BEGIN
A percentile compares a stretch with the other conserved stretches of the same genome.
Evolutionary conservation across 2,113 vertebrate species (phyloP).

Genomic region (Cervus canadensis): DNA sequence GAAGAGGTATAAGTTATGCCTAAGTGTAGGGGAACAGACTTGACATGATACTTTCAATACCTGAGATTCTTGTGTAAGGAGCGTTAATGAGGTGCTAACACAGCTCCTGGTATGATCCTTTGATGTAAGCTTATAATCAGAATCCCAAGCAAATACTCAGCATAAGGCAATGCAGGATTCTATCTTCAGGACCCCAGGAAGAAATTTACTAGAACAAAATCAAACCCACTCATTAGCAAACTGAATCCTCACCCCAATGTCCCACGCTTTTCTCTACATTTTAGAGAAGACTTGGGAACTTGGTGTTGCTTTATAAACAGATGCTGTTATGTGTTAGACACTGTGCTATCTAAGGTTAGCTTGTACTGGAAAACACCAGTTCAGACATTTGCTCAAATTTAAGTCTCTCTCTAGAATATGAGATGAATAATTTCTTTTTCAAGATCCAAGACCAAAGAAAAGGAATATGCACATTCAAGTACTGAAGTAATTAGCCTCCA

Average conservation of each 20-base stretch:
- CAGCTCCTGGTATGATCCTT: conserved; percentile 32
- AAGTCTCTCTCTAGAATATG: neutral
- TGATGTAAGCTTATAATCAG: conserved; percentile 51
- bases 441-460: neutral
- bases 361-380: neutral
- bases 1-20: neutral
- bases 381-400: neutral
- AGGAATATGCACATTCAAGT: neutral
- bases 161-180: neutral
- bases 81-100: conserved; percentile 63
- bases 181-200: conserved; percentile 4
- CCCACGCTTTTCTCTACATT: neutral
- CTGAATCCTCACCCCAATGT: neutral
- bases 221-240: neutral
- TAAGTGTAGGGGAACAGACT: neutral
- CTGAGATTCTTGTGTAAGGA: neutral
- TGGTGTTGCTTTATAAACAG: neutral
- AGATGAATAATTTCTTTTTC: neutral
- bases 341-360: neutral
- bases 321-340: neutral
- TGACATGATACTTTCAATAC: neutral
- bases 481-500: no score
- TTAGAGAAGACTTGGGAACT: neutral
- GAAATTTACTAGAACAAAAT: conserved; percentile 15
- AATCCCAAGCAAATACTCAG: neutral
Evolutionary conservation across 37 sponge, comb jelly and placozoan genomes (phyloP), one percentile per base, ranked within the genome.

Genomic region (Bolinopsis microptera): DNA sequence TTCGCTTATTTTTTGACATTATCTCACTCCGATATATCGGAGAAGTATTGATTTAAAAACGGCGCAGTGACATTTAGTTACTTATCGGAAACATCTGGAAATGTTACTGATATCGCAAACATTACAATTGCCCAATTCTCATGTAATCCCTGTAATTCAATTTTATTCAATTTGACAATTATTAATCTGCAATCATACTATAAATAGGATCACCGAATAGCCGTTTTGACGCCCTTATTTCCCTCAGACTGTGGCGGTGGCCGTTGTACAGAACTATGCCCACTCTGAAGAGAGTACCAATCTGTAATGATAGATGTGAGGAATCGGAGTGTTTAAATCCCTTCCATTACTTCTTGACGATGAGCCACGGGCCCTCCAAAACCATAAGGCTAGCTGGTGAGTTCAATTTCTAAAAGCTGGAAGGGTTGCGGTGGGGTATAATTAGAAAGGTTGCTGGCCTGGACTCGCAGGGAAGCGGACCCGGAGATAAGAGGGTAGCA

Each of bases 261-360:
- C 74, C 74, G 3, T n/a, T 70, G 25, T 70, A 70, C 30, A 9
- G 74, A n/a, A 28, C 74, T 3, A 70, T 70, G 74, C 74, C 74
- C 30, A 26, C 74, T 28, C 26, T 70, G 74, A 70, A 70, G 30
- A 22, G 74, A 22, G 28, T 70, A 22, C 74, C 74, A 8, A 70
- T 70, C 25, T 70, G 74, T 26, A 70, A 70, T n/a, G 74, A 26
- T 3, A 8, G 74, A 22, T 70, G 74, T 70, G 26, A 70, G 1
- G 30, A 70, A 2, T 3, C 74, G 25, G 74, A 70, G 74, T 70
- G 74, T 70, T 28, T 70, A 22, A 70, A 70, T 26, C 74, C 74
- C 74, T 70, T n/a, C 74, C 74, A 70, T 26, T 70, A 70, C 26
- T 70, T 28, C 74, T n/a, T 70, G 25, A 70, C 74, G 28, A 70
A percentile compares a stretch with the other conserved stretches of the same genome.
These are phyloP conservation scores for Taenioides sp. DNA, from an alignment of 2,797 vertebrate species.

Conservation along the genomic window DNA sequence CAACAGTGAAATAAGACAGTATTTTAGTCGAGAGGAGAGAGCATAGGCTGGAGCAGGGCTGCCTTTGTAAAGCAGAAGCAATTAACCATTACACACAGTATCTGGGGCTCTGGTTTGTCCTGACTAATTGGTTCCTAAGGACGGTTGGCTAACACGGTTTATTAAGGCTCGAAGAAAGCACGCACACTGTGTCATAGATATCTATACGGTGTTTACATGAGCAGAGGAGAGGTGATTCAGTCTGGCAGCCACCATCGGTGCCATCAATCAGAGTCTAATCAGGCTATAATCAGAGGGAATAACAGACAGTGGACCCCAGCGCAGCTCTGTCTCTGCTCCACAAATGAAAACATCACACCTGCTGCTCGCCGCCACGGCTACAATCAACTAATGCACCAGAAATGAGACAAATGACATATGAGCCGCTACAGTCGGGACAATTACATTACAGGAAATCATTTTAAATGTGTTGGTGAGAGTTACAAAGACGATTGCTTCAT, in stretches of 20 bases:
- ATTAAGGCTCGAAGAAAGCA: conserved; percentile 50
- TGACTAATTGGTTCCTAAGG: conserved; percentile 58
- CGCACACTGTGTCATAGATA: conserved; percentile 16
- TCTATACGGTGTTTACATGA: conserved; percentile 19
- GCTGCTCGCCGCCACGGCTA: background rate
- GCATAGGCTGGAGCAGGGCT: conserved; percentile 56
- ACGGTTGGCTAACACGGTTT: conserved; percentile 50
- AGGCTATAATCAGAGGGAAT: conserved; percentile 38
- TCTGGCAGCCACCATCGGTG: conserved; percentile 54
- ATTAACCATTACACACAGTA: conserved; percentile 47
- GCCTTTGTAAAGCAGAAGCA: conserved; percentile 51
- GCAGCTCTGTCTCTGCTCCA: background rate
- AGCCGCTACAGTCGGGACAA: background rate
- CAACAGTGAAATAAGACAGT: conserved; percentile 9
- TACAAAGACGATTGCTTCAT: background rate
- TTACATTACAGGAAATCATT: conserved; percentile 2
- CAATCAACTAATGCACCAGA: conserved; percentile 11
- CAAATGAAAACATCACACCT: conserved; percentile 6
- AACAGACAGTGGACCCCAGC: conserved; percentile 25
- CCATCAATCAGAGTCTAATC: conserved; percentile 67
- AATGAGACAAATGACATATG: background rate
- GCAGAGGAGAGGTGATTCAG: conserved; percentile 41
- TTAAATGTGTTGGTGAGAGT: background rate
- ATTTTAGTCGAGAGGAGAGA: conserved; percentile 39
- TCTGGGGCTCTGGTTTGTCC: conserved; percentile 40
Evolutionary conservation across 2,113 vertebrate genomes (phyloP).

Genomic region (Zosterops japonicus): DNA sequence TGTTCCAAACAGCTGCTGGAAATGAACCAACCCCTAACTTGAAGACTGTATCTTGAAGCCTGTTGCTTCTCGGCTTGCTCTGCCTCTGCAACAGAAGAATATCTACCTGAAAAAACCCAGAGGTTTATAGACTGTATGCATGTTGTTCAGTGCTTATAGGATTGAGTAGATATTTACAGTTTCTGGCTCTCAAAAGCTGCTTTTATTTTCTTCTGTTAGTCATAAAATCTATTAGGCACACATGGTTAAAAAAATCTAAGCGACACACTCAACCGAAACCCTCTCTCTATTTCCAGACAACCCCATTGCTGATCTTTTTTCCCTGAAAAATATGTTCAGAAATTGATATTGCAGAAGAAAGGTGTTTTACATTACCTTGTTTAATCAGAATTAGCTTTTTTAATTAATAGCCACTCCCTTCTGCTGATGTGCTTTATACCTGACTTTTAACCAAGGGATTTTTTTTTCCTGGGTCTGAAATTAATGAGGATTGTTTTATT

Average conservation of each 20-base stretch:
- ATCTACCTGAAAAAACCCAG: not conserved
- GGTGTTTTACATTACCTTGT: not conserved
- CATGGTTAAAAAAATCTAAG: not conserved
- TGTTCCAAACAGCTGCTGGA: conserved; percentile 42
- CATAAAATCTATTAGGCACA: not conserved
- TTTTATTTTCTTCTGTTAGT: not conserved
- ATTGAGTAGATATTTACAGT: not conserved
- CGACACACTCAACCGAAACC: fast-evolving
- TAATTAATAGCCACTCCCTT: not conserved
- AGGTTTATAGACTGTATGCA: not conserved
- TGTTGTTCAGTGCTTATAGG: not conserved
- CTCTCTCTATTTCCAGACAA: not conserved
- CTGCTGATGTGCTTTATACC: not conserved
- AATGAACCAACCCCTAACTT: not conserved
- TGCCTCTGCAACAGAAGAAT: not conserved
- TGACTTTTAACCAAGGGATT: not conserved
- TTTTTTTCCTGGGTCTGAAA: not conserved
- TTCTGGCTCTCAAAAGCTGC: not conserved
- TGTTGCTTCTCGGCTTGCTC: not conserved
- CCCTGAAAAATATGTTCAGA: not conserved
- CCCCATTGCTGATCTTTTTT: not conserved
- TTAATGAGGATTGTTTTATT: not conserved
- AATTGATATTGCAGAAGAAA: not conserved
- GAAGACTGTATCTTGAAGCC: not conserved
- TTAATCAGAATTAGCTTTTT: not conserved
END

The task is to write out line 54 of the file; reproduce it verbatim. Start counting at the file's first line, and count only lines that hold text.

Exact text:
- TCTGGCAGCCACCATCGGTG: conserved; percentile 54